Table value functions vs Inline functions

Table value functionYou may not know that there are two different ways of writing user-defined functions that return a recordset: Table value functions and Inline functions, and they both come with a number of benefits and limitations with regard to performance and programmability.

Table value function

A table value function is essentially a stored procedure that accepts arguments and returns a table recordset, defined as a table variable. The table value function can contain multiple statements and flow control logic, just like a regular stored procedure. The last statement of the procedure needs to be a RETURN statement, at which point the declared table variable is returned to the calling context.

Here’s an example of a table value function that returns a set of sales order rows, along with product data, for a specific sales order.

CREATE FUNCTION Sales.fn_OrderDetails_TF(@SalesOrderID int)
RETURNS @rows TABLE (
    OrderRow        bigint NOT NULL,
    OrderQty        smallint NOT NULL,
    UnitPrice       money NOT NULL,
    LineTotal       numeric(38, 6) NOT NULL,
    ProductName     nvarchar(50) NOT NULL,
    Color           nvarchar(30) NULL,
    StandardCost    money NOT NULL,
    [Weight]        decimal(8, 2) NULL,
    PRIMARY KEY CLUSTERED (OrderRow))
AS

BEGIN;

    INSERT INTO @rows (OrderRow, OrderQty, UnitPrice, LineTotal,
        ProductName, Color, StandardCost, [Weight])
    SELECT ROW_NUMBER() OVER (
            PARTITION BY detail.SalesOrderID
            ORDER BY SalesOrderDetailID) AS OrderRow,
        detail.OrderQty, detail.UnitPrice, detail.LineTotal,
        prod.[Name] AS ProductName, prod.Color,
        prod.StandardCost, prod.[Weight]
    FROM Sales.SalesOrderDetail AS detail
    INNER JOIN Production.Product AS prod ON
        detail.ProductID=prod.ProductID
    WHERE detail.SalesOrderID=@SalesOrderID;

    RETURN;
END;

GO

Inline function

If a table value function could be said to work like a stored procedure, an inline function is similar to a view. This means that an inline function can only contain a single SELECT statement, and the columns in the SELECT statement implicitly define the columns of the returned table set of the function.

CREATE FUNCTION Sales.fn_OrderDetails_IF(@SalesOrderID int)
RETURNS TABLE
AS

RETURN(
    SELECT ROW_NUMBER() OVER (
            PARTITION BY detail.SalesOrderID
            ORDER BY SalesOrderDetailID) AS OrderRow,
        detail.OrderQty, detail.UnitPrice, detail.LineTotal,
        prod.[Name] AS ProductName, prod.Color,
        prod.StandardCost, prod.[Weight]
    FROM Sales.SalesOrderDetail AS detail
    INNER JOIN Production.Product AS prod ON
        detail.ProductID=prod.ProductID
    WHERE detail.SalesOrderID=@SalesOrderID
);

GO

Performance comparison

The difference in how table value functions and inline functions work (comparable to a stored procedure and a view, respectively) affects how these two types of functions are evaluated and optimized in the query plan.

There’s no given when a table value function or an inline function is a better choice from a performance perspective – it depends on all those other factors in database performance tuning, such as indexing, data volumes, etc. However, there are clear performance differences between the two methods.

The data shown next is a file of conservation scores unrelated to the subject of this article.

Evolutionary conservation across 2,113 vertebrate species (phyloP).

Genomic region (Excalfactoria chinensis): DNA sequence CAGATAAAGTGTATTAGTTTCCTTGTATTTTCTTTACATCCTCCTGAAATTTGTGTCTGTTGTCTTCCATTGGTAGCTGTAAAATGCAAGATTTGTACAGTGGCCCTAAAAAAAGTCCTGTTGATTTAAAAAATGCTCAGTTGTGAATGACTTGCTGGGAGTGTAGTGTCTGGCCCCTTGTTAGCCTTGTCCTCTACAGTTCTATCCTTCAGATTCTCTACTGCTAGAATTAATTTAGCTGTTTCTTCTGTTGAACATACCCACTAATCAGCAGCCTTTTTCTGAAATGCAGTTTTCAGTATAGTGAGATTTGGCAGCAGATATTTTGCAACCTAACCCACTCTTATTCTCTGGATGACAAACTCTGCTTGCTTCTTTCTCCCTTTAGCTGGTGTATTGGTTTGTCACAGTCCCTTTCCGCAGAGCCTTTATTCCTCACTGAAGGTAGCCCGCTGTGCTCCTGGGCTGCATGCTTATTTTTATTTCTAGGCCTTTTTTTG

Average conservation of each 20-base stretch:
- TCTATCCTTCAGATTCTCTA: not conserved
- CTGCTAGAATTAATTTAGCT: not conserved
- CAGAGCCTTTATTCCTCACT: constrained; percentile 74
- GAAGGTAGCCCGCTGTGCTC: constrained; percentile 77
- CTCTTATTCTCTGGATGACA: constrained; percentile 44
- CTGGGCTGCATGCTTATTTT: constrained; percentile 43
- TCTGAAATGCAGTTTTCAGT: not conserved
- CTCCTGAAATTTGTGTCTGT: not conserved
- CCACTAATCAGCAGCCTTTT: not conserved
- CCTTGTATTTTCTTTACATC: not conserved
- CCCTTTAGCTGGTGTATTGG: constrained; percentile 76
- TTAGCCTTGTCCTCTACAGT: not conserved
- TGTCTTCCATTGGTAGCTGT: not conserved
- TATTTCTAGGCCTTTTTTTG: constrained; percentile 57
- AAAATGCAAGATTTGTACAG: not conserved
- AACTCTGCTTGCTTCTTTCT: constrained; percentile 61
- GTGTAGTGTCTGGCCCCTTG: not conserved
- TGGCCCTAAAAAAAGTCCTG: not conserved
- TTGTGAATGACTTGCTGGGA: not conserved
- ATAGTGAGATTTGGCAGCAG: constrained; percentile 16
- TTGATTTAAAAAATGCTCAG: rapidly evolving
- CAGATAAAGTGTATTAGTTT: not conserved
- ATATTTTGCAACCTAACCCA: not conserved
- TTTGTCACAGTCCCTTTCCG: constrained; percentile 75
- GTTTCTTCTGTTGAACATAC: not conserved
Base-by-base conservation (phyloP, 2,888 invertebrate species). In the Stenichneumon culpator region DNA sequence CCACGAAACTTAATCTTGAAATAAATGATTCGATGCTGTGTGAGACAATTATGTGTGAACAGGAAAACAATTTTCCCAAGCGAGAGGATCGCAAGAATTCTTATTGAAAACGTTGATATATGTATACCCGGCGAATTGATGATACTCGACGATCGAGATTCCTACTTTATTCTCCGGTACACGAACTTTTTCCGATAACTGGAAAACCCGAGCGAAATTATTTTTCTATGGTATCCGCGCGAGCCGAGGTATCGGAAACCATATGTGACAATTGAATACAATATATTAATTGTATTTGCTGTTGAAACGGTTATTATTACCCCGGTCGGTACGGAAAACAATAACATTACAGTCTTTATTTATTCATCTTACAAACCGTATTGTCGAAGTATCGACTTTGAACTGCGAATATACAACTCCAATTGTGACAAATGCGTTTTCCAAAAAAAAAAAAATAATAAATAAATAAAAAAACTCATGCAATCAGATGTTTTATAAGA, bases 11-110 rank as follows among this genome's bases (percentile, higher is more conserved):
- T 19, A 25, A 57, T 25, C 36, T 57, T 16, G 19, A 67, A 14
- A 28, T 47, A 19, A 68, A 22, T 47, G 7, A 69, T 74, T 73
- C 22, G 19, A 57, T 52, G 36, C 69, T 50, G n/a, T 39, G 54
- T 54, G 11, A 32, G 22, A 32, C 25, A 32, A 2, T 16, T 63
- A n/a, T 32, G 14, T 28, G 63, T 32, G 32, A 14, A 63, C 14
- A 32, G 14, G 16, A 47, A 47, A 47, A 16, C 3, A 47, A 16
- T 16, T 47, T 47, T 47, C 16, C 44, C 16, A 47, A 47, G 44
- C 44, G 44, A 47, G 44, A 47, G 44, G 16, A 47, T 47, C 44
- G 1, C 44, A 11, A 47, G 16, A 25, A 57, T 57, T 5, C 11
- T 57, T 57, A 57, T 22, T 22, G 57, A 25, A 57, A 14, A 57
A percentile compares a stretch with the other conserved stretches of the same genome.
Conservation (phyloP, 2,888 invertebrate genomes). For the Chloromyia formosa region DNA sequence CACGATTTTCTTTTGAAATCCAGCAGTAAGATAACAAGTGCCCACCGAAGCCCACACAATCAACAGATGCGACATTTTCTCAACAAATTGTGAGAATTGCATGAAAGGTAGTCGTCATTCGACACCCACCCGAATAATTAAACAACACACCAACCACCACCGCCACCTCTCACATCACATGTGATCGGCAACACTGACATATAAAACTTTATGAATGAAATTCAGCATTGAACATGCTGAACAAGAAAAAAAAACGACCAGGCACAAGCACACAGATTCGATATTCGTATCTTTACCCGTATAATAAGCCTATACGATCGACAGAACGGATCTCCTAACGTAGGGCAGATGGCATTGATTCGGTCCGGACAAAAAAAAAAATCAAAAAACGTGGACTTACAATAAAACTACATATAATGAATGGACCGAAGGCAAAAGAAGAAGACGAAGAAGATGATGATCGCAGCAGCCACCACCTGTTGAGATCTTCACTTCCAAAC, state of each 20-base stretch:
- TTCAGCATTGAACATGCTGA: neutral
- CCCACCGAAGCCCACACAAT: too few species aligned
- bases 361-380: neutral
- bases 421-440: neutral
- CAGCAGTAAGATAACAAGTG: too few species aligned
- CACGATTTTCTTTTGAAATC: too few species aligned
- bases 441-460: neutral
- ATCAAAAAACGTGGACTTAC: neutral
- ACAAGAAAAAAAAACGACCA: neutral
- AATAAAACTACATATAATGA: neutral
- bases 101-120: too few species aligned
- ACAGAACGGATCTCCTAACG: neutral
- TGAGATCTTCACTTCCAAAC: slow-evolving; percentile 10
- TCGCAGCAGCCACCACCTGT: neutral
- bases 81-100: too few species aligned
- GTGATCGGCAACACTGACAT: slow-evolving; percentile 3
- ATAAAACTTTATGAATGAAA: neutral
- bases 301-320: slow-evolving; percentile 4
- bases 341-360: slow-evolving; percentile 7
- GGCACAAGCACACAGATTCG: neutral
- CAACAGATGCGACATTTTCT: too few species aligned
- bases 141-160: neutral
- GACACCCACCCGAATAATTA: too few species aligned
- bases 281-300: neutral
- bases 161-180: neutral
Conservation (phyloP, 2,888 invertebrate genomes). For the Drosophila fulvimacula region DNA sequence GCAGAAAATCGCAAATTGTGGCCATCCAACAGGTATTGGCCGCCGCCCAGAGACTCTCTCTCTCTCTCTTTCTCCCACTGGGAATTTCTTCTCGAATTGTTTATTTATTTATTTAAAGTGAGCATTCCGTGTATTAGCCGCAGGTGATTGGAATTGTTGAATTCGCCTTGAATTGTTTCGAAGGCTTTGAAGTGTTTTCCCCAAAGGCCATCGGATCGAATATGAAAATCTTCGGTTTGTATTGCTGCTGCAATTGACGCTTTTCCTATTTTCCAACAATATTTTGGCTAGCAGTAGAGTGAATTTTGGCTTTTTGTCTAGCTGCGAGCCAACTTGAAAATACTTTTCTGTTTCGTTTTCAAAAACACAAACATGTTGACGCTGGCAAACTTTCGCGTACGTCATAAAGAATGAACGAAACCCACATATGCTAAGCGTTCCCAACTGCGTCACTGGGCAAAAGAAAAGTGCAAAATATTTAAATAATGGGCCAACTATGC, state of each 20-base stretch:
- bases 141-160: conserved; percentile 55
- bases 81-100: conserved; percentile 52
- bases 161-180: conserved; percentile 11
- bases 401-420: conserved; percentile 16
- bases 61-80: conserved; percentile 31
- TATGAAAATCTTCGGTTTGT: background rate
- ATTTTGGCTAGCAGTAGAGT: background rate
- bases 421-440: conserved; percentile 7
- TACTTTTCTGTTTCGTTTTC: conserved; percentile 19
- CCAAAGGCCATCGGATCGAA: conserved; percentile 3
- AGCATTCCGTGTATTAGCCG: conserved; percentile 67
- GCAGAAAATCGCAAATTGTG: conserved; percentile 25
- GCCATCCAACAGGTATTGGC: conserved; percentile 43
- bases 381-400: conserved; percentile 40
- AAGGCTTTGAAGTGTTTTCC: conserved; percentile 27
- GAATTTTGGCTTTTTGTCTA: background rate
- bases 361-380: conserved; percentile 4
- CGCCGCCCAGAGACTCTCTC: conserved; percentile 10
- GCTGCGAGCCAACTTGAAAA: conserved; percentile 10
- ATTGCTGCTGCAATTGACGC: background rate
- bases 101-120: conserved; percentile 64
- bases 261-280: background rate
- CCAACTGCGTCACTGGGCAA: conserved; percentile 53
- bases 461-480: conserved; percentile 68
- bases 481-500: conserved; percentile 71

Here is a test query that selects all sales order rows for a given sales rep. The first statement uses the table value function we created earlier:

--- Table value function query
SELECT hdr.SalesOrderID, fn.*
FROM Sales.SalesOrderHeader AS hdr
CROSS APPLY Sales.fn_OrderDetails_TF(hdr.SalesOrderID) AS fn
WHERE hdr.SalesPersonID=279;

Table value function

With the table value function, the execution happens in two steps: First, the return table is populated, after that, the returned table variable is joined with Sales.SalesOrderHeader.

But with an inline function, the function is “expanded” like a view, even though it is called on like a function using CROSS APPLY.

--- Inline table function query
SELECT hdr.SalesOrderID, fn.*
FROM Sales.SalesOrderHeader AS hdr
CROSS APPLY Sales.fn_OrderDetails_IF(hdr.SalesOrderID) AS fn
WHERE hdr.SalesPersonID=279;

How the function is expanded is clearly visible in the query plan:

Inline function

In this case, the expanded view approach of the inline function carries a marked performance penalty.

For a fair comparison, we’ll also try to expand the query ourselves:

--- Regular query without functions
SELECT hdr.SalesOrderID, ROW_NUMBER() OVER (
        PARTITION BY detail.SalesOrderID
        ORDER BY SalesOrderDetailID) AS OrderRow,
    detail.OrderQty, detail.UnitPrice, detail.LineTotal,
    prod.[Name] AS ProductName, prod.Color,
    prod.StandardCost, prod.[Weight]
FROM Sales.SalesOrderHeader AS hdr
INNER JOIN Sales.SalesOrderDetail AS detail ON
    hdr.SalesOrderID=detail.SalesOrderID
INNER JOIN Production.Product AS prod ON
    detail.ProductID=prod.ProductID
WHERE hdr.SalesPersonID=279;

The query plan of this statement looks rather similar to that of the inline function plan:

No function

Conclusion

Table value functions work like stored procedures, where the returned dataset is stored in a table variable (which can be indexed). On the other hand, inline functions are more similar to views, in that the query optimizer expands the function to be included in the query.

Performance will vary between the two approaches, but which method is the more efficient will depend on each individual situation.

2 thoughts on “Table value functions vs Inline functions

  1. Pingback: Calculating business days and holidays | Sunday morning T-SQL

  2. Pingback: Parallel execution, part 2 « Sunday morning T-SQL

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